Have you ever wished for a moment to escape from everything and everyone to live on a desert island?
If your answer is yes, you’ve comes across the right article as, here, we show you some of the most fascinating and wild islands, places where nature continues to dominate mankind. Remote and unknown, these islands are often uninhabitable, scattered in the hidden corners of the Earth, and only some of them are open to visitors.
Let’s check out the 5 wildest lost islands in the world!
5. Rapa Iti, French Polynesia
Its geographical shape resembles the letter Sigma of the Greek alphabet. Rapa Iti is beautiful for its fantastic landscapes, beaches, and unspoiled nature that characterizes much of its surface. It’s located in the territory of French Polynesia, which makes it the most distant “European” location. It has no airport and the only way to reach it is via a 50-hour boat trip from Tahiti. Is it worth it?
4. Bouvet, Norway
Bouvet is one of the wildest islands in the world, a place very far from mankind. The nearest inhabited center is located over 2,000 km away.
Forget the paradisiacal scenarios since Bouvet is a place that can hardly be hospitable to man. However, the incredible volcanic landscape gives it an absolutely impressive charm.
3. Islands of Orba Co, Tibet
Located in Tibet, the “roof of the world”, these islands are absolutely inhospitable to man. This is because they are located at over 5,200 meters above sea level. They are also characterized by extreme natural integrity which, together with the severe temperatures, make them particularly uninhabitable.
2. Attu Island, USA
Close to the famous Tristan da Cunha, famous for being the most remote and hard-to-reach inhabited island in the world due to the total absence of airports and ports, the Attu Island, a.k.a. the Uninhabited Island is in second place in our ranking. It is part of the Tristan da Cunha archipelago (a namesake to the main island) and is an absolutely safe place, where nature reigns supreme. The name itself suggests how hostile this island is to man. Several times since 1600, expeditions have been made to try to explore and urbanize the territory, but all have failed miserably. The most recent dates back to 1962, when the inhabitants of Tristan tried to start some crops. Since 76′ it’s a nature reserve.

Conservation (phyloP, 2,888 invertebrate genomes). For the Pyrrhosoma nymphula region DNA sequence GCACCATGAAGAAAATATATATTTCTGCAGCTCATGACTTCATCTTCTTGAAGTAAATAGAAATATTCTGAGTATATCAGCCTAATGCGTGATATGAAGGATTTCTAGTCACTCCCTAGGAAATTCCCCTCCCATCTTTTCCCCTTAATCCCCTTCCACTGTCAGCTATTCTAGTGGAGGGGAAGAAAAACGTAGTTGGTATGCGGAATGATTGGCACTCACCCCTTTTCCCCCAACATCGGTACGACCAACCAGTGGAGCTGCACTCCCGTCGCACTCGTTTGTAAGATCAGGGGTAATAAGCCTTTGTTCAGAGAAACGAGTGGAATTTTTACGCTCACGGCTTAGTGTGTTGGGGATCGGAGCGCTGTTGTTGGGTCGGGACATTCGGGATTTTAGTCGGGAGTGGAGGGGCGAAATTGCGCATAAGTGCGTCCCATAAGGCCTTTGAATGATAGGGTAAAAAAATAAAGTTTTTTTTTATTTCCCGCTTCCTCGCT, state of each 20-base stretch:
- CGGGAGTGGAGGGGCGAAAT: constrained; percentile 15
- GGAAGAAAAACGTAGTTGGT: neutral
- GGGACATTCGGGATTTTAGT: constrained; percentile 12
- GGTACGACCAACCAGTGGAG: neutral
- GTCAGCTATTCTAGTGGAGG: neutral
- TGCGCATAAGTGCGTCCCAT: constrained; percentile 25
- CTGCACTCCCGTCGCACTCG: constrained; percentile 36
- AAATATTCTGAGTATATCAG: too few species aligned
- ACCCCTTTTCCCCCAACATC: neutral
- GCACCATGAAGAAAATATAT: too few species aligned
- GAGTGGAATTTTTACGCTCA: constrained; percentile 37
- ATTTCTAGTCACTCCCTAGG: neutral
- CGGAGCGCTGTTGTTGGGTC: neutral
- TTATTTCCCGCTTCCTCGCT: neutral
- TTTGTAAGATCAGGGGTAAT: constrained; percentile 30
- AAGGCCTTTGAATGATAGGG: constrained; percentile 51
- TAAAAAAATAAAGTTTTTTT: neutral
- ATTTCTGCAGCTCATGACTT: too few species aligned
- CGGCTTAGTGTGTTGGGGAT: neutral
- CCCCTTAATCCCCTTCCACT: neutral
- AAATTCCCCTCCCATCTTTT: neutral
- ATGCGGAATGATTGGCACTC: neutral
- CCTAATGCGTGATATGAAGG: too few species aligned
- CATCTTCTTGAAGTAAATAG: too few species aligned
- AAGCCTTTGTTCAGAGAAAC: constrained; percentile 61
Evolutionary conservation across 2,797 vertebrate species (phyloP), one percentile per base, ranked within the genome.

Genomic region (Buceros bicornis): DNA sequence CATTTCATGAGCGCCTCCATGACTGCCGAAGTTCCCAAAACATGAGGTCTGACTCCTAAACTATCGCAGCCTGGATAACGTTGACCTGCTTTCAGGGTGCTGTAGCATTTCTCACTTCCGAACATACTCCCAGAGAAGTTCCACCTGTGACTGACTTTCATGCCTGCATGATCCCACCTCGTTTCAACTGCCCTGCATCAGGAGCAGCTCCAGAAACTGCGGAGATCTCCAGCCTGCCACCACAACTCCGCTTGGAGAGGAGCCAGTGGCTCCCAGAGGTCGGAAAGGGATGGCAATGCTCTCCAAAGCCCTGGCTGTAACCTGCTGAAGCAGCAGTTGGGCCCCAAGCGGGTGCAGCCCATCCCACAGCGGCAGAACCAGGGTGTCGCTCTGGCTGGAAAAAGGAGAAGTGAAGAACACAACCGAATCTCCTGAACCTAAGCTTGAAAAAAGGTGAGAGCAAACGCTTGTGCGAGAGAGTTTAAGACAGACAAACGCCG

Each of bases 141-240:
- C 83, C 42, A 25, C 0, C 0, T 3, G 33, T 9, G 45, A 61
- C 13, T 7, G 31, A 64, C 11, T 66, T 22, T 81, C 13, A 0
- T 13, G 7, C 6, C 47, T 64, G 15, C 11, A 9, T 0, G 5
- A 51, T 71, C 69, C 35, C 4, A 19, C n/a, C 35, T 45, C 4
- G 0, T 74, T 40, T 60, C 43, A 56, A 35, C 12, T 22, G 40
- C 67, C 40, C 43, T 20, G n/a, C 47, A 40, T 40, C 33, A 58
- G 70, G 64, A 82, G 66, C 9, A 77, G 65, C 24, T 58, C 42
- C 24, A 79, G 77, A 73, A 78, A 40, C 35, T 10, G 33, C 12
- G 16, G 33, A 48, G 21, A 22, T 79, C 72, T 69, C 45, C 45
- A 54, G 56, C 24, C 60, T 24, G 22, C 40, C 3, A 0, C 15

Fun fact: From 1871 to 1873 the island was inhabited by two German brothers: they risked death for lack of food and were later saved by another group of explorers.
1. Easter Island, Chile
Easter Island (original name Rapa Nui) is one of the 6 most mysterious places in the world at the same time the wildest island due to its natural landscape that characterizes it. Reaching it is very difficult as there are very few means available: only one airline offers flights that depart exclusively from Chile (only in very rare cases from Tahiti) and the rough sea doesn’t usually allow large ships to dock. It almost seems as if someone wanted to keep curious visitors away in order to preserve an ancient secret.